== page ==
Volume 7 Issue 7 (July, 2019)

Original Articles

An in Vitro Evaluation of effect of Bleaching Agents on Composite Colour
Ganapati Anil Kumar, Sushil Bhagwan Mahajan, Shazia Salim, Md Miftah ur Rahman, Bilal Afzal Amir, Feroze Raheem

Background: The aesthetic goals of our patients in dentistry have become a major concern in today’s world. Discoloured vital anterior teeth have long been treated with different approaches including crowns, direct and indirect veneers, composite resin, and most conservatively bleaching. The use of composite resins is increasing due to minimal tooth reduction and cost effectiveness as compared to ceramic veneers to achieve the optical properties of natural teeth. But very often in daily dental practice, tooth-coloured restorations already exist in the teeth that are planned to be bleached. Materials and Methodology: 40 disc shaped composite specimens (A2 shade) were fabricated measuring 10mm in diameter and 2mm in thickness using a stainless steel mould. The mould was placed on a mylar strip using a glass slab and overfilled with composite resin. Another mylar strip was placed on top of the mould and pressured with a glass slab to eliminate possible voids and remove excess material. The light-cured composite material used in the study was Gaenial GC A2 shade (GC Corporation, Japan). The composite resin was covered with acetate matrix strips and light cured. Specimens were light-cured for 9 seconds by a light-curing unit- (LCU) based on LED (Woodpecker, China). Following light-curing, the specimens were removed from the molds and placed at 37◦C distilled water for 24 hours to assure complete polymerization. Elastomeric putty impression of the samples (10 per group) were taken in an impression tray and casts were poured. Composite of 0.5 mm thickness was placed over the cast surface which acted as a separator. Four vacuum forming trays were fabricated using vacuum forming machine for each group. Results: The variables used in this study were one restorative material with three bleaching agents and artificial saliva as the control group. Statistical analysis done using Analysis of variance (ANOVA) with ‘p’ value <0.05 showed that the results between all the groups was statistically insignificant. Conclusion: Among the bleaching agents, 9% hydrogen peroxide (ΔE=0.615) had the highest colour change when compared to 10% carbamide peroxide (ΔE=0.482) and sodium perborate (ΔE=0.425). However the results were statistically insignificant with the control group. Gaenial GC, a microfilled hybrid composite has better colour stability when exposed to 9% hydrogen peroxide, 10% carbamide peroxide and sodium perborate which is in the clinically acceptable range.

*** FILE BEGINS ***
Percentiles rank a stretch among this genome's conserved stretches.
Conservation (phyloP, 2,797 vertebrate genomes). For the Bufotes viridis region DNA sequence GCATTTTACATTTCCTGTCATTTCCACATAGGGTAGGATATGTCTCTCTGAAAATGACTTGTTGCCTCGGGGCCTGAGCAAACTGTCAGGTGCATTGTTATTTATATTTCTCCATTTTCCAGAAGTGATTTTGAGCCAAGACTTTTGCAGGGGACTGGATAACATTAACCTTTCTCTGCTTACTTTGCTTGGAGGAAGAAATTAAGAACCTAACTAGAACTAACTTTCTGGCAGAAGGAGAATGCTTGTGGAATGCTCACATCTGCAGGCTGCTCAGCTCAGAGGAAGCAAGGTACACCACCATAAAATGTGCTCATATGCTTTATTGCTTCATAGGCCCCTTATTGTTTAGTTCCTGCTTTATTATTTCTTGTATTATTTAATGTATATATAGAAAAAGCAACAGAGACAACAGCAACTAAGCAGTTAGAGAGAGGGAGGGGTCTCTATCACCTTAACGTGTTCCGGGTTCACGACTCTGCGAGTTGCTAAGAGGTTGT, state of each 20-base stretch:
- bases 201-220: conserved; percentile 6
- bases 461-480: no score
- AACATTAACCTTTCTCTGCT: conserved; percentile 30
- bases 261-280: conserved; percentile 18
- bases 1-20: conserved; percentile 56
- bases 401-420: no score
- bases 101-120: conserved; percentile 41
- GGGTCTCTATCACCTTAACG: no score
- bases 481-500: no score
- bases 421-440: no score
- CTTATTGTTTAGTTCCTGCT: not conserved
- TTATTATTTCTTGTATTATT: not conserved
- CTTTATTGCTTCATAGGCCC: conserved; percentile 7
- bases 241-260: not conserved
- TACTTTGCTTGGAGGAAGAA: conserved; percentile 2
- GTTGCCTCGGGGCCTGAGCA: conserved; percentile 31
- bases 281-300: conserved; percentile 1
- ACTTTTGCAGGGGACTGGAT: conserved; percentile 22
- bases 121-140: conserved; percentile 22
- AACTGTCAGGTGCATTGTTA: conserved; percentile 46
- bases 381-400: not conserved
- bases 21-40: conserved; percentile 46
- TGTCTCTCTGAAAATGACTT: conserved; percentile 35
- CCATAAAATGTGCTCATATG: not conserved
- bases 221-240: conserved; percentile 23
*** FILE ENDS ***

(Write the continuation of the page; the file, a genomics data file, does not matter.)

Key words: Bleaching Agents, composite Colour, hydrogen peroxide, carbamide peroxide, sodium perborate.
Received: 11 April, 2019                            Revised:  12 June 2019                             Accepted: 15 June 2019

Corresponding author: Dr. Ganapati Anil Kumar, Senior Lecturer, Dept. of Conservative Dentistry & Endodontics, Sibar Institute of Dental Sciences, Guntur, AP, India

This article may be cited as: Kumar GA, Mahajan SB, Salim S, ur Rahman MM, Amir BA, Raheem F. An in Vitro Evaluation of effect of Bleaching Agents on Composite Colour. J Adv Med Dent Scie Res 2019;7(7): 25-30.

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